Certification Candidates Performance on Exams

Larry Fabrey, Ph.D, Senior Vice President, Psychometrics, Applied Measurement Professionals, Inc

Now that a revised detailed content outline for the CIC® examination has been developed, let’s look at the candidates’ performance on the examinations that were based on the previous outline, in effect from July 1, 2007 through June 30, 2010. As a reminder, the purpose of the CIC® certification process is to protect the public by:

  1. Providing standardized measurement of current essential knowledge needed for persons practicing infection control.
  2. Encouraging individual growth and study, thereby promoting professionalism among infection control professionals.
  3. Formally recognizing infection control professionals who fulfill the requirements for certification.

To identify the infection prevention and control professionals who possess the appropriate level of knowledge to be formally recognized as a CIC®, a passing standard (i.e., cut score) must be established. The actual cut score for the examinations is based on the raw score (i.e., number of correct answers) achieved by the candidate, and the raw score required to pass is established through a criterion-related passing point study. Details of the passing point study can be found in CBIC’s Candidate Handbook, but simply stated, the intent of the study is to determine the amount of knowledge that should be displayed to warrant issuance of the credential, by evaluating the difficulty of examination questions. Since question difficulty can vary among different versions of the examination, the cut score could vary slightly. For recent proctored computer-based tests (CBT) administered during this three year period, the cut score has been between 70 to 75 percent correct. That same cut score has been applied to anyone taking the CBT, whether as a first time candidate or someone taking the examination for recertification. During this same period of time, the passing point on the Self-Achievement Recertification Exam (SARE) has been between 75 to 80 percent correct.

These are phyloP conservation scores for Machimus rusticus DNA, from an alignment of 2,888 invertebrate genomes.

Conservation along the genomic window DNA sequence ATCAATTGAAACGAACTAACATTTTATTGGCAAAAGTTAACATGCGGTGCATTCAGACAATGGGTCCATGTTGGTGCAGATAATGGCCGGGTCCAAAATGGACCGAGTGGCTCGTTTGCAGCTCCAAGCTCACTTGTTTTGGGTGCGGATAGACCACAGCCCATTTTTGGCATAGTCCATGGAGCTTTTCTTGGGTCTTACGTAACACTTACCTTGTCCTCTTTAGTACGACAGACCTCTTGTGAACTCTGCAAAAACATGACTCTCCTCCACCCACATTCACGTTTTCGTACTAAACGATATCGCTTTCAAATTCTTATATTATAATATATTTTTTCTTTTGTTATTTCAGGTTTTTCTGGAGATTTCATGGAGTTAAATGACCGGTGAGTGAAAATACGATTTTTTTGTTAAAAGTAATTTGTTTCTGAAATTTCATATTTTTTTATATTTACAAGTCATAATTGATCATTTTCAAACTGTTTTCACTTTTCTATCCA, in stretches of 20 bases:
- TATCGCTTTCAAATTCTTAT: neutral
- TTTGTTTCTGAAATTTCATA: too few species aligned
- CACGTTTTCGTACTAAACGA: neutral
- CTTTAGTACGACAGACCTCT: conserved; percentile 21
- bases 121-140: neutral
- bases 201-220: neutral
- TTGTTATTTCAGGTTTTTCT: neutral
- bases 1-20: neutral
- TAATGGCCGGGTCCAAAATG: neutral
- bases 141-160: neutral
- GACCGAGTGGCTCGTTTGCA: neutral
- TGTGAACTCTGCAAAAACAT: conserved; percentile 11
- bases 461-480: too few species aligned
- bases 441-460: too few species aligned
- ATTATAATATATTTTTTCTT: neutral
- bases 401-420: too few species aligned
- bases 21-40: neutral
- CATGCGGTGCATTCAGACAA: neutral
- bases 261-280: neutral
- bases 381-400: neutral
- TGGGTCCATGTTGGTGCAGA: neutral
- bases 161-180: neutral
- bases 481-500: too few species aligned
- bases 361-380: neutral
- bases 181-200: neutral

The performance of first time and recertification candidates taking the CBT during this three-year period in test centers in the United States is summarized in Table 1. Please note the following key points. First and foremost, the six content categories on the previous outline are similar to, but not the same, as the new outline introduced July 1, 2010. Specifically, some of the category titles have changed slightly; the numbers of items per category have changed; and the order in which the categories are listed is different. However, the overall content of the examinations was similar to the content of the current examinations. Also, when creating examinations, the CBIC Test Committee and the testing agency (Applied Measurement Professionals, Inc., or AMP) are able to control the difficulty of the overall examinations to some extent, so that the cut score remains fairly consistent, but the difficulty of the questions within each of the major categories is not controlled. While every version of the examination has exactly the number of items shown in the second column, the percent correct values in the right columns of Table 1 represent the average percent correct across all versions. While percent correct is not always the best way to describe performance, it provides a consistent scale when comparing performance based on a different number of questions.